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ISSUE:  Autumn 1986

A big traveler, really
an old globetrotter, the Dragon arrives
in town, wants a room.

Jetsmell, heads in his luggage.

Always interesting,
even if you never really meet him
it’s a gas just talking to his bags.

He goes to a dentist.
Don’t cry man, it’s a compliment,
get up, most of your colleagues
would die for this.

But there is no fire.
Other side of the burnt ivory fence
the throat looks like old stones.

The Dragon’s eyes are closed.
The drill echoes.
Far back inside, there’s another sound
like a world of small birds
waking up.

The dentist hears, starts crying again,
stops to listen,
silently kneels.
Then he rises,

climbs into the chimney-mouth
head first.

It’s cold,
musty and rough.
At bottom
he crawls out of the fireplace
in his family home.
They are gone, the hearth is damp,
choked with black trash.
In the 2 A. M. dark
he hunts the empty rooms.
The sound he thought was morning
is a pipe leaking.

Ross Taylor


At sunset, clouds to the south were a shelf of light
keeping something out of reach.

I must turn on some lamps,
I’m sad.

The streets of the city are littered with combs.
They are a vain, careless people.

After searching all day for a pencil
I have found it in my pocket.

Because I already smashed her cup against a wall
I now have to throw one of my own.

Not only Venus, but also Mars is well positioned
on April Fool’s.

Perhaps I’ll go march for politics.

Recent observations from a huge ballon show
that black holes may lose entire stars.

I dream of stories with beginnings, middles, and ends,
but all I have gained are some vowels—O, U, and I—
O, U, and I.

I have been preparing for spring so long, and now
I’m not ready.

Ross Taylor


Not the sea
Though, roughened, the sea
Had us
Shouting to be heard.
Not either
The spare furniture, spindly,
Insect-like and iron, scattered
On the too-shorn
Lawn of the resort.
Not the sea, though rough, unlovable.
Not the furniture, though harsh.
Something more, else,
The angle perhaps the slow sloping off
The lawn’s roll
The composure of grass, submissiveness of grass
Gone down at subtlest
Slant to meet
And yellow in the roar.
That terror alone.
That slippage, accomplished without a motion.
That green avalanche
Our sitting still set moving all around,
And motionless, down to the roar on fixed and cold chairs
We shivered and rode.

Thomas Johnson


What is rooted
Travels best.
Take a pine: single, stationary.
Give time
Time to
Immerse it in multiplyings of its kind.
To rub out its singleness
In a flowing
Estate of green.
Give time
Time to make more pine.
And wind
To move it
Standing fast
Till what is rooted
Is roar
And lifted
Over hills to the sea,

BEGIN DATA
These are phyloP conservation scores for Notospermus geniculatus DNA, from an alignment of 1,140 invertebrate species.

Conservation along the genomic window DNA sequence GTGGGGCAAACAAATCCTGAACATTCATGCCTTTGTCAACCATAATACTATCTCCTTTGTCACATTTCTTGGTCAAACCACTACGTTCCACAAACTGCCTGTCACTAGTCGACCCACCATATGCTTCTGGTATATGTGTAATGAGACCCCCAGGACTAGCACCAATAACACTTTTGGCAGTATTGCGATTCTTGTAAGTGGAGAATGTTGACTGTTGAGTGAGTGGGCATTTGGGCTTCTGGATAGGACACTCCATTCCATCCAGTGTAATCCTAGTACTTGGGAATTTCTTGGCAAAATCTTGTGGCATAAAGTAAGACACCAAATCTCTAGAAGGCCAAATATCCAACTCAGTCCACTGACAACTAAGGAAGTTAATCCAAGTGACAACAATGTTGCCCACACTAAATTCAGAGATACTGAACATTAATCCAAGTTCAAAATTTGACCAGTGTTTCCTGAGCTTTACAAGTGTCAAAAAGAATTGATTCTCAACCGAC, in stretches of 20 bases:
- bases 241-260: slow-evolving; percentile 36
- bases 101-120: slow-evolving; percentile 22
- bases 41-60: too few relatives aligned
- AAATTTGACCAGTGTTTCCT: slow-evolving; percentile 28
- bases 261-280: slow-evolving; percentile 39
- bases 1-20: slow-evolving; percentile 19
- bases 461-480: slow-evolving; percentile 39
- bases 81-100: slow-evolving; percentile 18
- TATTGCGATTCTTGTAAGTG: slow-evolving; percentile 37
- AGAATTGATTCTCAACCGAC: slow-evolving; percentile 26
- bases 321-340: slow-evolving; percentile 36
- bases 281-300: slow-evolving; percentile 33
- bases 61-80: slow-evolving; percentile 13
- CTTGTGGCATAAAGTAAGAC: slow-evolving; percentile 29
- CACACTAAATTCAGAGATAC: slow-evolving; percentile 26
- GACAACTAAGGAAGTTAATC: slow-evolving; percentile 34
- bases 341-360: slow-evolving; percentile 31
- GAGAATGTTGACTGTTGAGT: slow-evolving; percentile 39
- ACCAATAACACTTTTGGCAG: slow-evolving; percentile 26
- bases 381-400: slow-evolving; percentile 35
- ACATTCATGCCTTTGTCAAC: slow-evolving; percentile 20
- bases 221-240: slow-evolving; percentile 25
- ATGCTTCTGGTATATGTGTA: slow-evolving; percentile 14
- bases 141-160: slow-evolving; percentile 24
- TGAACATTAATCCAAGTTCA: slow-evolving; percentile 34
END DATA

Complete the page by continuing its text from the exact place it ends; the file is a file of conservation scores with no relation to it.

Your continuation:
Pine by stationary
Pine given up
Into green
And green, as if winged,
Gone off into further green
To see
What it may see.

Thomas Johnson


Where something happened. The sequoia
that couldn’t help itself for growing.
The pass between avalanches—miraculously
there as a first blizzard
battered the timberline

and the warm dream of valleys
fell face forward in the settlers’ tracks.
The rock face the ambush party had to climb
or not live to regret it. Events
extreme as love: once or forever,
not again.
      Cars thread through the eye
in the General Sherman’s trunk.
The pass is triple lanes each way,
no U-turns at the overlook.
Behind the parking lot, the Alpine
Properties home office, a green sign
points up the rock face, pink floodlights
improve upon it every night.
of this ever meant to happen. Macadam
laid once, no going back, Love
foresworn, red tags on stakes
working up the mountain, we put money
down—a green root through basalt.
A marriage of convenience with the stone.

Carolyne Wright


Blue sky, white pigeons.
Young lips on the vulva of a peach.
July afternoons that came and were you
for a while, their endless green maples
blown out like a match. And then

rainy autumn? Mushrooms grown
by the fat of the moon’s last mile—
along that beach you found once in Oregon,
gray gulls dripping into and out of the sea,
the many smooth, featureless stones
teaching how to think deeply.

Even so, these clear summer nights
you’re a boy again, aren’t you?—
looking up through ancestral astronomers
like discarded shores of the sun,
saying, “Yes, let it happen,”
the times, the far people, the places

whose every floating motion
alive for a while in your bloodstream
develops star by slow star
this ancient atlas of the heavens
all over your body.

Reg Saner


Three antelope, single file, like wishes
in a prayer: “Be with us in our wanderings.”
You listen to the creek, you breathe
the canyon’s barberry smells under box elder.

And as you rove Utah’s red canyonlands
like the waste places of some great withered heart
where only the past feels endless,